Santorum contrasts his record with Newt’s on Freddie Mac (audio)

As GOP presidential candidate Rick Santorum was finishing up an appearance today in Des Moines, his staff passed around a letter Santorum had signed in March, 2006 when he was a US Senator – a letter about the “enormous risk” Fannie Mae & Freddie Mac posed to the American taxpayer.

“I wasn’t someone who was saying, at the time, that we need to abolish them, but I saw the problems that were inherent in the system and now it’s clear to me, given what happened, we need to move away from that model,” Santorum told reporters this afternoon.  “It was amazing how many people would come in and lobby, from a variety of different places, on Fannie and Freddie…They had more lobbyists than you could shake a stick at. They had Democrats and Republicans, everybody trying to surround the congress and get them from to stop from acting.”

Did you consider Gingrich a lobbyist?

“I was busy…If you had asked me then whether I knew Newt was working for them or not…I don’t remember,” Santorum said.

Santorum is not joining colleagues Mitt Romney and Ron Paul who have called on Gingrich to return the $1.6 million he earned from Freddie Mac.

“Newt was a private businessman who went out and engaged in a contract and I’m sure he earned that money and if he earned the money, I don’t see any reason he should give it back,” Santorum said. “That’s just gotcha politics. I’m not going to play that game.”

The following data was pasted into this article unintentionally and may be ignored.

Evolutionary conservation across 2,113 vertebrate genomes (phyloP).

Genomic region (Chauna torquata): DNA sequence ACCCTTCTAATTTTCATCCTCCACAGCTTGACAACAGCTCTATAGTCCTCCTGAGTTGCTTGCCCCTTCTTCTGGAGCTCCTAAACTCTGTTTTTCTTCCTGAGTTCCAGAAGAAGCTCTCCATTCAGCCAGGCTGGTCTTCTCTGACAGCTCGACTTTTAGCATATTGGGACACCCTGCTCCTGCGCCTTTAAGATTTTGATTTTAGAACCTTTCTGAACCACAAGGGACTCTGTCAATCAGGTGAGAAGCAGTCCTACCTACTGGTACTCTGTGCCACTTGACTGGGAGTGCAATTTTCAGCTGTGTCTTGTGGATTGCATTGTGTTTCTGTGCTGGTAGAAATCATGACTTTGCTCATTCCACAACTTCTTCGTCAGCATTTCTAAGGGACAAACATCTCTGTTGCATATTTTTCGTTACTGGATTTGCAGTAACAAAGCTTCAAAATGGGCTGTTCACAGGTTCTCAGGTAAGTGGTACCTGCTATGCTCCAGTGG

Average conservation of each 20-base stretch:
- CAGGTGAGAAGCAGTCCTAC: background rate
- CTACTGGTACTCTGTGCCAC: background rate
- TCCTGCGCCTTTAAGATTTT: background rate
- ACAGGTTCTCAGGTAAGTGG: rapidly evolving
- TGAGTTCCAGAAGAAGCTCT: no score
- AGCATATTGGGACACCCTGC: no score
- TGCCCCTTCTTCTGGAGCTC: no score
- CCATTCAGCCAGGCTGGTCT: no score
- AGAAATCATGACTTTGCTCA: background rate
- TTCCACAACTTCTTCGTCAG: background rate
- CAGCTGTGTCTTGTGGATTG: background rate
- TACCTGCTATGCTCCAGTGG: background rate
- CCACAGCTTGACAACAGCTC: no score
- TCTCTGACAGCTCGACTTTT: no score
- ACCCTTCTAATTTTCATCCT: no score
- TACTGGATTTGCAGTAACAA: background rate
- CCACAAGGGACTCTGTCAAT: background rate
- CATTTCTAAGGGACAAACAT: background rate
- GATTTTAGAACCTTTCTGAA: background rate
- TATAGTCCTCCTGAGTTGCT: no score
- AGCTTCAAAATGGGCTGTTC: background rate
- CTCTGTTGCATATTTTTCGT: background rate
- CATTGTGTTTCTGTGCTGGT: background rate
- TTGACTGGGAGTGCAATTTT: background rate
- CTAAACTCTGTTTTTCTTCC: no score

A reporter asked if the contract with Freddie Mac was troubling, and Santorum said he would has turned down a contract from Freddie rather than get a “paycheck to say things that may not necessarily be where you are and where your past history has been” as Gingrich did.

“Look, the very fact that he went out and lobbied for an organization that, in my opinion, was not consistent with the conservative values that we have…I mean, I just wouldn’t do that,” Santorum said.  “…getting a paycheck for to say things that may not necessarily be where you are and where your past history has been.”

Santorum described Gingrich as a lobbyist and Gingrich has denied he was a lobbyist, so I asked Santorum if he considered Gingrich a Freddie Mac lobbyist. “I’m not going to contest whether he actually lobbied or not and if I said that, I apologize. I mean, I probably was not being as careful with my words as I should have been,” Santorum said. “He certainly worked for Freddie and he spoke on their behalf…He was someone promoting their values and promoting their cause.”

Listen to the AUDIO of the whole exchange.  At the end of the Q&A, Santorum was asked about Romney’s $10,000 bet.  “I was a little taken aback by it,” Santorum said.  “…That would not be a number that I would throw out.”

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About O.Kay Henderson

O. Kay Henderson is the news director of Radio Iowa.